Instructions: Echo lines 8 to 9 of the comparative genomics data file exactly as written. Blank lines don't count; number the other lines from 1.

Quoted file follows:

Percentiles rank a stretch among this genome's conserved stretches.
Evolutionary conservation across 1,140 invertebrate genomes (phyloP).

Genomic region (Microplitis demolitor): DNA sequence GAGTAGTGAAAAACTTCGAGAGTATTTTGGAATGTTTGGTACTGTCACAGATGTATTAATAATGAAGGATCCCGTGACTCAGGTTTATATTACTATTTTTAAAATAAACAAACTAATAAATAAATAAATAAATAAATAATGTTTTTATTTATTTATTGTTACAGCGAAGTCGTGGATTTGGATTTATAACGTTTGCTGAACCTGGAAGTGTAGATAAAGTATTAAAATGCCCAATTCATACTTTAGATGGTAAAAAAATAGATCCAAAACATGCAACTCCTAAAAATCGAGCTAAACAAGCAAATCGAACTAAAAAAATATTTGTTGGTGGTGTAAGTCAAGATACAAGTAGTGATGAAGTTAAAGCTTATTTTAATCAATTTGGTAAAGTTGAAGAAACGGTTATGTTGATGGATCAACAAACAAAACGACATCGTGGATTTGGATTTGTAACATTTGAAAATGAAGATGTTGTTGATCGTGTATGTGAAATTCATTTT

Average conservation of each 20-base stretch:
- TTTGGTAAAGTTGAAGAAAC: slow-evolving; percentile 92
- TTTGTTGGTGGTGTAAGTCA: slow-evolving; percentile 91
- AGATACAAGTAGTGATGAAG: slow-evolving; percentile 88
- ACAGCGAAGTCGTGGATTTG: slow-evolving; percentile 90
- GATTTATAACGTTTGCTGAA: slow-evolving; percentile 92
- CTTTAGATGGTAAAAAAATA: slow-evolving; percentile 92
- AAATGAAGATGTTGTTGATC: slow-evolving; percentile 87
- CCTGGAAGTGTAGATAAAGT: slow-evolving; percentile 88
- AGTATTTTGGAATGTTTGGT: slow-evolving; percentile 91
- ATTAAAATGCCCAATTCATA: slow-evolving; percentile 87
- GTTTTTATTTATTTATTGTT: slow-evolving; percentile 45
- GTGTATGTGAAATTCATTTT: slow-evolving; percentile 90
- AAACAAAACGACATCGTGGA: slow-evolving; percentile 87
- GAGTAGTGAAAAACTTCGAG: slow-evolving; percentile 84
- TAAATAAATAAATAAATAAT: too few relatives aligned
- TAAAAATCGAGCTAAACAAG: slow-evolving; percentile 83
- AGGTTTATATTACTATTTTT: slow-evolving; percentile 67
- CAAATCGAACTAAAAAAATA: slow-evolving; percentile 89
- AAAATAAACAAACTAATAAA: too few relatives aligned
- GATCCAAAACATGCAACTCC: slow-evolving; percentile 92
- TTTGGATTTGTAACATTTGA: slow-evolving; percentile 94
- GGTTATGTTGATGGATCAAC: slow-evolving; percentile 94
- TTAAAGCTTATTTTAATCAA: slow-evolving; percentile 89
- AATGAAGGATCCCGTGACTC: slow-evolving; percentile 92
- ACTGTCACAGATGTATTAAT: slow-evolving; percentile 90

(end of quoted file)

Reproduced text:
- ACAGCGAAGTCGTGGATTTG: slow-evolving; percentile 90
- GATTTATAACGTTTGCTGAA: slow-evolving; percentile 92